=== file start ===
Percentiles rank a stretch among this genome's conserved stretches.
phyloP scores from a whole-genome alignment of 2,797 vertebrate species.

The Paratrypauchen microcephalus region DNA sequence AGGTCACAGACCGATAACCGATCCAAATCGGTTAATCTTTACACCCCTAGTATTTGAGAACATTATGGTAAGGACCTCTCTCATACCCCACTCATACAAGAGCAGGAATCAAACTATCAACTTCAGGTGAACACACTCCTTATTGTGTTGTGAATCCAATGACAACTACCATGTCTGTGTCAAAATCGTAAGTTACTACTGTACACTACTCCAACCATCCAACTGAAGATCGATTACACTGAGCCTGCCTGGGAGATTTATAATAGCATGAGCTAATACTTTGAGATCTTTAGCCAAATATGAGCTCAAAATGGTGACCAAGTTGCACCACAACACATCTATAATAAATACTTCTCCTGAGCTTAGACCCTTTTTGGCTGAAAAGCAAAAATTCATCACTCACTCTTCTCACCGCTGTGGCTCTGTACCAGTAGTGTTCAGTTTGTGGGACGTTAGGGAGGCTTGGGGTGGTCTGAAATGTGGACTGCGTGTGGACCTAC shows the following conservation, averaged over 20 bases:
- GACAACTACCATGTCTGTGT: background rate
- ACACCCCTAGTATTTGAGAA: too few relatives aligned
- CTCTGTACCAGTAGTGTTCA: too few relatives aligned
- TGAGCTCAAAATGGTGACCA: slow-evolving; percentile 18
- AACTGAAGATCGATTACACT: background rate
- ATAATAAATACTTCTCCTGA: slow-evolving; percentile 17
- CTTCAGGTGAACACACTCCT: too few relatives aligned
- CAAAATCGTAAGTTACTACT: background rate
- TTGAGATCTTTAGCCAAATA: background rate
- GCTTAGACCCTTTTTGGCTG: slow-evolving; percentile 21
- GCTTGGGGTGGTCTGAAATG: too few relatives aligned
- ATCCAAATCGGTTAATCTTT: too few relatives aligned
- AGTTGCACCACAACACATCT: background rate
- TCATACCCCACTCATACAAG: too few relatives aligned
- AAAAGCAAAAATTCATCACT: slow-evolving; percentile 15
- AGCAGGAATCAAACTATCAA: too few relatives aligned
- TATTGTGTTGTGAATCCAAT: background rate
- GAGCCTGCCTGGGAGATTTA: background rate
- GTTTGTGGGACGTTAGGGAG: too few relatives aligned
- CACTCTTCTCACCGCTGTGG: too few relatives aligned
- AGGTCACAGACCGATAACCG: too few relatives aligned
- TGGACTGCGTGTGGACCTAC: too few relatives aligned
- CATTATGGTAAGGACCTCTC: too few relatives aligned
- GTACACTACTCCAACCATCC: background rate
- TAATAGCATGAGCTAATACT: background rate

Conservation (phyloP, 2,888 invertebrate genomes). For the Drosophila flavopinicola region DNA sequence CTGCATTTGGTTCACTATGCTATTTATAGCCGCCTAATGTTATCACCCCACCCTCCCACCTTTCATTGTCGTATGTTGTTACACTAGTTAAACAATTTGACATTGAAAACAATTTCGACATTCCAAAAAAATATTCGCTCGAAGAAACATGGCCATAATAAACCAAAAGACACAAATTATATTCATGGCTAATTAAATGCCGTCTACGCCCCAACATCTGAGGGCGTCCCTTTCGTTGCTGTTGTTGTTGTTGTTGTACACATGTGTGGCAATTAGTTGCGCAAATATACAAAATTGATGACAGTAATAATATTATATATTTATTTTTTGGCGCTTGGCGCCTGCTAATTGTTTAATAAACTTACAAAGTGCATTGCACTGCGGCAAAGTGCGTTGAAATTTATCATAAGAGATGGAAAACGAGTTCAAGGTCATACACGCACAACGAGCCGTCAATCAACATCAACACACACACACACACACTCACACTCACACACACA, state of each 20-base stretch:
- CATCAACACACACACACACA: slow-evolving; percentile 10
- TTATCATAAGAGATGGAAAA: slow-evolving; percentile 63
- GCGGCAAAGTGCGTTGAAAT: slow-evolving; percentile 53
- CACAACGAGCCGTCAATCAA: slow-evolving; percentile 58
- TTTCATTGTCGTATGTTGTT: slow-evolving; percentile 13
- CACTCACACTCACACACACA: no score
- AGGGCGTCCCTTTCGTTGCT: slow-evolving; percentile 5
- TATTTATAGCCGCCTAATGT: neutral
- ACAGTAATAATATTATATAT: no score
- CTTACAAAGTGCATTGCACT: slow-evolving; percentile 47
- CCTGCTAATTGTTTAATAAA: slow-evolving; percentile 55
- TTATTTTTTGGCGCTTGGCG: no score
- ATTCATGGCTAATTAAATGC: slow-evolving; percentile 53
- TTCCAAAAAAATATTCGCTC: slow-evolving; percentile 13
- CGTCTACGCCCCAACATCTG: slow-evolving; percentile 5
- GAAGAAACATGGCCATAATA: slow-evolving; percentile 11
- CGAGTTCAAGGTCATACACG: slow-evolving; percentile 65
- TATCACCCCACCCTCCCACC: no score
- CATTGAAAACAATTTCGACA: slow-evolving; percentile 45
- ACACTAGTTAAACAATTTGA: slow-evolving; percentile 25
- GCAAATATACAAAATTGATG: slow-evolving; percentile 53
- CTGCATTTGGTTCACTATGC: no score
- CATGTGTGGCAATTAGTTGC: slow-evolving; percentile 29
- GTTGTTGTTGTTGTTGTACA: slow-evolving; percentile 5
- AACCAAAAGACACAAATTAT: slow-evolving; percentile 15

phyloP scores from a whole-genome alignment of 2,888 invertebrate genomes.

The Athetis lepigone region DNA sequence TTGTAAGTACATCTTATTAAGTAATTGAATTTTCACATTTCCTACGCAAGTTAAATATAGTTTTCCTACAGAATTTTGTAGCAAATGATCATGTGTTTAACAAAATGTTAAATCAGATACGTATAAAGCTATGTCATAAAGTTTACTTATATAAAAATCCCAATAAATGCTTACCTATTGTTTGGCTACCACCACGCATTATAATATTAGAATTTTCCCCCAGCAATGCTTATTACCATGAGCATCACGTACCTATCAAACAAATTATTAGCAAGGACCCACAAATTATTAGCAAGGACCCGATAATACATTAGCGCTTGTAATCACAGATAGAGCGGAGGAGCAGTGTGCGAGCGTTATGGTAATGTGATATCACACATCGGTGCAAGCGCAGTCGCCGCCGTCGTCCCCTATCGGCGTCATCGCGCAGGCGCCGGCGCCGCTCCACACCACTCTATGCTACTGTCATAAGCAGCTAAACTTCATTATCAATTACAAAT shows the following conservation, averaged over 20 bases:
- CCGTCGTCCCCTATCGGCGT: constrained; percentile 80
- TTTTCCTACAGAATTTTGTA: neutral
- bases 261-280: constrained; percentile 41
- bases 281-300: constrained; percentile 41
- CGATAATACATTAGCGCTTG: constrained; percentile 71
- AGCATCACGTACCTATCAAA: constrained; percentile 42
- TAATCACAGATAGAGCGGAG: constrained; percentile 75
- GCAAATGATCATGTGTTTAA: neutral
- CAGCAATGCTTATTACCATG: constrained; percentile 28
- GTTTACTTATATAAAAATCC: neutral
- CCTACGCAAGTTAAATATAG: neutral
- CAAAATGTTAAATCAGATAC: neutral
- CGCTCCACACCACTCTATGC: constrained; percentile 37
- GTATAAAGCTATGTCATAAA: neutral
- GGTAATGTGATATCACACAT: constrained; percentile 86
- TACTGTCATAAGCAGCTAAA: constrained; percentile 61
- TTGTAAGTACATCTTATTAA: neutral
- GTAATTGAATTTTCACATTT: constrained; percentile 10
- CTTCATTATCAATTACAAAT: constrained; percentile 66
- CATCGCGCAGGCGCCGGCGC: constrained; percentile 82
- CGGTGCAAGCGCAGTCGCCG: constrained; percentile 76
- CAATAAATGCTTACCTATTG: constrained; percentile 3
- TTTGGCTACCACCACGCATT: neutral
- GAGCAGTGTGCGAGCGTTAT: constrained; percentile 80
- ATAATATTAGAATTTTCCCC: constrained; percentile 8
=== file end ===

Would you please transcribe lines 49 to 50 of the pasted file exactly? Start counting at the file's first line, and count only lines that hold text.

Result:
- ACACTAGTTAAACAATTTGA: slow-evolving; percentile 25
- GCAAATATACAAAATTGATG: slow-evolving; percentile 53